• There has been very little medical research on the benefit of colonic cleansing. Therefore, any global claims of benefit, include those listed above, are unjustified when placed against the standard by which the medical community judges these things. It is very unlikely that will ever change, as I don’t exactly foresee a sufficient number of research subjects lining up (or backing up) for a randomized, double-blinded study anytime soon … That’s not to say it doesn’t work, and there is a theoretical basis for why it would work. It’s just that sufficient medical evidence that it works hasn’t been put forth.
  • I know individuals (and not just the colonic hydrotherapists/hygienists who are obviously incentivized to promote the procedure) who swear they feel better getting this done. Of course, this could be attributable to a placebo effect. Alternatively, here’s something that proponents of colonics don’t seem to discuss that is quite reasonable. There are specific medical ailments related to the nervous system (which has several trigger points in the intestines) that are improved by relieving constipation; clearly colonics do that. Perhaps proponents don’t want to see the procedure reduced to a complex way to provide an enema.
  • I know there are natural methods of cleansing that are at least as effective as colonics.  I’ve discussed these here.

So what does all this mean?  Given the last bullet point above, the issue can be addressed with either of two analogies.

  1. If you wash a car that already has rust on it, you aren’t really fixing anything.
  2. If you repair a car that still functions as new, you aren’t really improving anything. I’m all for maintenance, but when you’re discussing the body, if you take care of it, it sustains itself rather well.

In my “toxin summary post” tomorrow, I will answer your questions on the entire toxin and detoxification series and add a few final thoughts.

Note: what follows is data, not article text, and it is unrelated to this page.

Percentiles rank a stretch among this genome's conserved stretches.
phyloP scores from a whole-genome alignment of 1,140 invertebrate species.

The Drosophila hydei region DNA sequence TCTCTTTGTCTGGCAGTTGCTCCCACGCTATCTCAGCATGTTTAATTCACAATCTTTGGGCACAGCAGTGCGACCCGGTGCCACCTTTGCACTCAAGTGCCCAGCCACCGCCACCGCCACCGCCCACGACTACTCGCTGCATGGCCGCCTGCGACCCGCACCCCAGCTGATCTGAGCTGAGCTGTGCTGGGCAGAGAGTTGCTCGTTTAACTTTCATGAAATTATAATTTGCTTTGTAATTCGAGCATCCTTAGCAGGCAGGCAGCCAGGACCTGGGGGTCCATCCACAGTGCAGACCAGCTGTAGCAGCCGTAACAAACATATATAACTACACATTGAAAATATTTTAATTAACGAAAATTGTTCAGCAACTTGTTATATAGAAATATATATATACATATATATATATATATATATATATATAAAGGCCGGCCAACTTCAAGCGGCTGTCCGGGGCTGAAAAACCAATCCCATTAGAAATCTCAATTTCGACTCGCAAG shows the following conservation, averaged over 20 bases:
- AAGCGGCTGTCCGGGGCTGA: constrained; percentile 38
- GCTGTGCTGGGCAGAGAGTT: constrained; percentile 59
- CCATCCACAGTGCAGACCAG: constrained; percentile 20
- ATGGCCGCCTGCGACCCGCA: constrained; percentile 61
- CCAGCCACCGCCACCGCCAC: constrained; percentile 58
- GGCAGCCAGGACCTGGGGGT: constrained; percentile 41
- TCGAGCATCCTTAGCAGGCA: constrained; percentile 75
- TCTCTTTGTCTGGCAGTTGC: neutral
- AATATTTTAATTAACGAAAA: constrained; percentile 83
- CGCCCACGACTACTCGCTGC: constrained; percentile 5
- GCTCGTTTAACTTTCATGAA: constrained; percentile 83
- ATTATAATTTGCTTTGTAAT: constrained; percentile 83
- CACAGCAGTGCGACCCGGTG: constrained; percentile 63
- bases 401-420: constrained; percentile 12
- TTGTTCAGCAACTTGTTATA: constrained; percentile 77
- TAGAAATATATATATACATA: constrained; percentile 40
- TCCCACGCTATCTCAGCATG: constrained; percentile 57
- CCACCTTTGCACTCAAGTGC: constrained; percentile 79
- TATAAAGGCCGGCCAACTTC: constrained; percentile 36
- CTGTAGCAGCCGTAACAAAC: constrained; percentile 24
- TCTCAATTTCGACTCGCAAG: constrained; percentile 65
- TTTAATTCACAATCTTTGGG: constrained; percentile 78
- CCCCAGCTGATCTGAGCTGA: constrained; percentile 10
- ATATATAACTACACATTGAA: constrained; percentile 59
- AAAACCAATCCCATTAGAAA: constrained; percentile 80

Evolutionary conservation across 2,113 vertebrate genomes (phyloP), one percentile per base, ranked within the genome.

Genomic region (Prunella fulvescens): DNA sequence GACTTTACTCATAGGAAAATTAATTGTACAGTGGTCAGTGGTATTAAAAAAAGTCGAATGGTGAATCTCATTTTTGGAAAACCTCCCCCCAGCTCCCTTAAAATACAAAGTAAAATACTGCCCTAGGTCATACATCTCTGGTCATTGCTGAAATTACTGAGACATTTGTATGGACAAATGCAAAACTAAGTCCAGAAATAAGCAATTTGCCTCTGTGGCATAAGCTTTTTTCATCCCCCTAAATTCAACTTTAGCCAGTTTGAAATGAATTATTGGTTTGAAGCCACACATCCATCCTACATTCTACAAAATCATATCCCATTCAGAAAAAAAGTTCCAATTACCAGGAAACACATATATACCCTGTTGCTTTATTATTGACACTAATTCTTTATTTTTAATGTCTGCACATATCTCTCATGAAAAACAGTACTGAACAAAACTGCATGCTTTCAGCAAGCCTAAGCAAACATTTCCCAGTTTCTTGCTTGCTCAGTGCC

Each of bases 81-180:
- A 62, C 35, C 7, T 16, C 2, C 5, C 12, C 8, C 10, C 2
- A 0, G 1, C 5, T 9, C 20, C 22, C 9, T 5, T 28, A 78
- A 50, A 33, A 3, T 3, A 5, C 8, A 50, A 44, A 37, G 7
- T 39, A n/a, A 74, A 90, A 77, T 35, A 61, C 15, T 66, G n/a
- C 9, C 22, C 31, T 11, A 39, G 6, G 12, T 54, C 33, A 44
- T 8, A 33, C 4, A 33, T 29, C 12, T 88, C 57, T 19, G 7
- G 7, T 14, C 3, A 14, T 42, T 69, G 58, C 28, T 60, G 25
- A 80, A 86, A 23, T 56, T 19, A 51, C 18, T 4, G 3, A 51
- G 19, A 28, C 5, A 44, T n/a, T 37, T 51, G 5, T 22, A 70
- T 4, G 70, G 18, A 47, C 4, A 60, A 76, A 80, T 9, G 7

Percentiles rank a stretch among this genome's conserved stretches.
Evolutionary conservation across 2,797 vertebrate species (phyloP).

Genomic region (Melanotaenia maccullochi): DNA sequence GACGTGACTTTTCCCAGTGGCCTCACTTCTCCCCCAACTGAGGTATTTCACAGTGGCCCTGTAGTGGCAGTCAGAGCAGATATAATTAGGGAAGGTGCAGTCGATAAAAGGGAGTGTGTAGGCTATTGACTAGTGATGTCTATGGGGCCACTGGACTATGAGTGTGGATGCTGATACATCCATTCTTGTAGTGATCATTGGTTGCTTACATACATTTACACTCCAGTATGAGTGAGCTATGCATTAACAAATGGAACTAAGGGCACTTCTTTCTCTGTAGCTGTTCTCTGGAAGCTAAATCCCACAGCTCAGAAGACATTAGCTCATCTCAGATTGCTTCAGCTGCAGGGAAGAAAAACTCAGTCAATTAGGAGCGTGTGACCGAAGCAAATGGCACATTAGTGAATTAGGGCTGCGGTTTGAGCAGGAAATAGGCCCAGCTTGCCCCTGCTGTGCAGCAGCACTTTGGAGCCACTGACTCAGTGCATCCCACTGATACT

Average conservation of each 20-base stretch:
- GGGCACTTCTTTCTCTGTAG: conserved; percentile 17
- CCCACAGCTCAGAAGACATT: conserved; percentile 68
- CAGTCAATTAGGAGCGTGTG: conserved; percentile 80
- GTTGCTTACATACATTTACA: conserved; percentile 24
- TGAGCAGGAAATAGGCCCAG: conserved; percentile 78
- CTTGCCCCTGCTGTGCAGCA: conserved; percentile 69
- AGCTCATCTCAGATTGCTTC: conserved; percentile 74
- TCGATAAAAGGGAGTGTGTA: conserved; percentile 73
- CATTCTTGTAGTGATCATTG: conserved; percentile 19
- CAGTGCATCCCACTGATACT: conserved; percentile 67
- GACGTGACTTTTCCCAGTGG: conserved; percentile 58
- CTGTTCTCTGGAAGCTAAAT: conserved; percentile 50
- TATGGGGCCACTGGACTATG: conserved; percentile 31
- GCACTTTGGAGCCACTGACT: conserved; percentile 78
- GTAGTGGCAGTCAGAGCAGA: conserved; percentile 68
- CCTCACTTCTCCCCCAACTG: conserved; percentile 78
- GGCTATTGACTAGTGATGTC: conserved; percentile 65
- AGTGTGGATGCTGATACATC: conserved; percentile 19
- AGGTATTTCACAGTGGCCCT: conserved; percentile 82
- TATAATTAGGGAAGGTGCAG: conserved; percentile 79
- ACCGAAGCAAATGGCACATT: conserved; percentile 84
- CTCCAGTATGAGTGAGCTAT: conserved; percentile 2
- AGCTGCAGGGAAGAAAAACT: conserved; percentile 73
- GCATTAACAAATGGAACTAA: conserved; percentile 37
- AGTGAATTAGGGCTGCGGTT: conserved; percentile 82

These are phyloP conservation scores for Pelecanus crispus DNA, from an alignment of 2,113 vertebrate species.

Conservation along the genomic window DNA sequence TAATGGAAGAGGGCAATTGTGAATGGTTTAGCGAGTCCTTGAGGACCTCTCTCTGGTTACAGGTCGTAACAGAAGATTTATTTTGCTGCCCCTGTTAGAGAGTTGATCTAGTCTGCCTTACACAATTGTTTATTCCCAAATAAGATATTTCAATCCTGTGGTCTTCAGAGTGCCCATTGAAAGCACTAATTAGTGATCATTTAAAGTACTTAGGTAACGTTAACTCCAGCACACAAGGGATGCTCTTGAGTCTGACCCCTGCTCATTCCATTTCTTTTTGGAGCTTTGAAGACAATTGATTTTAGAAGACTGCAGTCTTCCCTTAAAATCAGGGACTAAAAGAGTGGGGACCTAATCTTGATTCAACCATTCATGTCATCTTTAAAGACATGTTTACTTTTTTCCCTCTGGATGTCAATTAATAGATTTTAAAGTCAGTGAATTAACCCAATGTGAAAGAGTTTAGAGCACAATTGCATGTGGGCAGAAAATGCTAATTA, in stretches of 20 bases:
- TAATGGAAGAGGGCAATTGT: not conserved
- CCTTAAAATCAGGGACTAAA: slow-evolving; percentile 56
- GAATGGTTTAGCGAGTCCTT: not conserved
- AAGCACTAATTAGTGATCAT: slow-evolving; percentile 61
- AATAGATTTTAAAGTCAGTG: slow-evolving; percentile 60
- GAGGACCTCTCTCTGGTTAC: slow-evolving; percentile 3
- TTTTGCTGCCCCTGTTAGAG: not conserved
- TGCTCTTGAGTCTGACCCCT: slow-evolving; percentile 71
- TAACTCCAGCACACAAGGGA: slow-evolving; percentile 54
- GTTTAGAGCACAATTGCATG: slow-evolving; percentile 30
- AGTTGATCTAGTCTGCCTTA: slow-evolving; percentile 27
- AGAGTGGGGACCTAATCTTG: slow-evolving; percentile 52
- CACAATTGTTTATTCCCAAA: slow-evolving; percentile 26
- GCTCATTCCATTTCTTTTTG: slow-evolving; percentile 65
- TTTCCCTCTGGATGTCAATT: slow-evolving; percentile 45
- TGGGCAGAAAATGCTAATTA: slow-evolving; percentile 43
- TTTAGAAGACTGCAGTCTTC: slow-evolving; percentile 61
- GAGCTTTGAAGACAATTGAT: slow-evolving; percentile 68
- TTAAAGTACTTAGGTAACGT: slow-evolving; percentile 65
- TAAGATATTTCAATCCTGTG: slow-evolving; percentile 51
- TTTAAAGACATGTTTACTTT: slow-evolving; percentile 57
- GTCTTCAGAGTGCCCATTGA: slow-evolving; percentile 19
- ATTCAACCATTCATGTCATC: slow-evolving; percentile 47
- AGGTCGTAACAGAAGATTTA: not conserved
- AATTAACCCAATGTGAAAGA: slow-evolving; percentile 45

Call us at 1-844-SMA-TALK or login at www.SterlingMedicalAdvice.com to chat with your expert nutritionists about these matters, especially now that we’re in National Nutrition Month.

Thanks for liking and following Straight, No Chaser! This public service provides a sample of what  http://www.SterlingMedicalAdvice.com (SMA) offers. Please share our page with your friends on WordPress, Facebook @ SterlingMedicalAdvice.com and Twitter at @asksterlingmd.

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Filed under Health Prevention, Medical Treatment

Straight, No Chaser: Do You Take Antidepressants? Learn About the “Black Box” Warning Label.

antidepressantblackbox

It’s important to note that most recent group of antidepressants known as SSRIs are a marked leap forward in safety from their predecessors. Even still, they retain undesired effects, particularly in adolescents and young adults. The U.S. Food and Drug Administration (FDA) conducted a comprehensive review of controlled clinical research trials of antidepressants that involved nearly 4,400 children and adolescents. The review revealed that 4% of those taking antidepressants thought about or attempted suicide, compared to 2% of those receiving placebos (a simulated but medically inactive treatment).

In 2005, this information prompted the FDA  to adopt its most serious level of warning on all prescription antidepressant drugs, known as a “black box” warning. This warning means to alert the public about the potential increased risk of suicidal thinking or attempts in children and adolescents taking antidepressants. Specifically, makers of all antidepressant medications must post the warning regarding users up through age 24.

What does this mean for you? Regardless of your age, during the initial treatment period (e.g., the first month), you should have a family member closely follow you and look for any abnormalities or changes in behavior. In particular, worsening depression, suicidal thoughts or action, insomnia, increased agitation or withdrawal should be noted and considered a prompt to receive immediate medical attention.

In the event you’re wondering why such drugs would still be available to the public, it’s basically the risk/benefit ratio. These considerations aren’t taken lightly. It’s a testament to positive benefits of these medications that they remain popular and continually used for children and young adults (in particular) with depression and anxiety. Just be sure to have a detailed conversation with your physician or psychiatrist prior to use. These are not medications that you should just receive a prescription for and walk out of the office.

Thanks for liking and following Straight, No Chaser! This public service provides a sample of what http://www.SterlingMedicalAdvice.com (SMA) offers. Please share our page with your friends on WordPress. We are also on Facebook at SterlingMedicalAdvice.com and Twitter at @asksterlingmd.

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Filed under Medical Treatment, Mental Health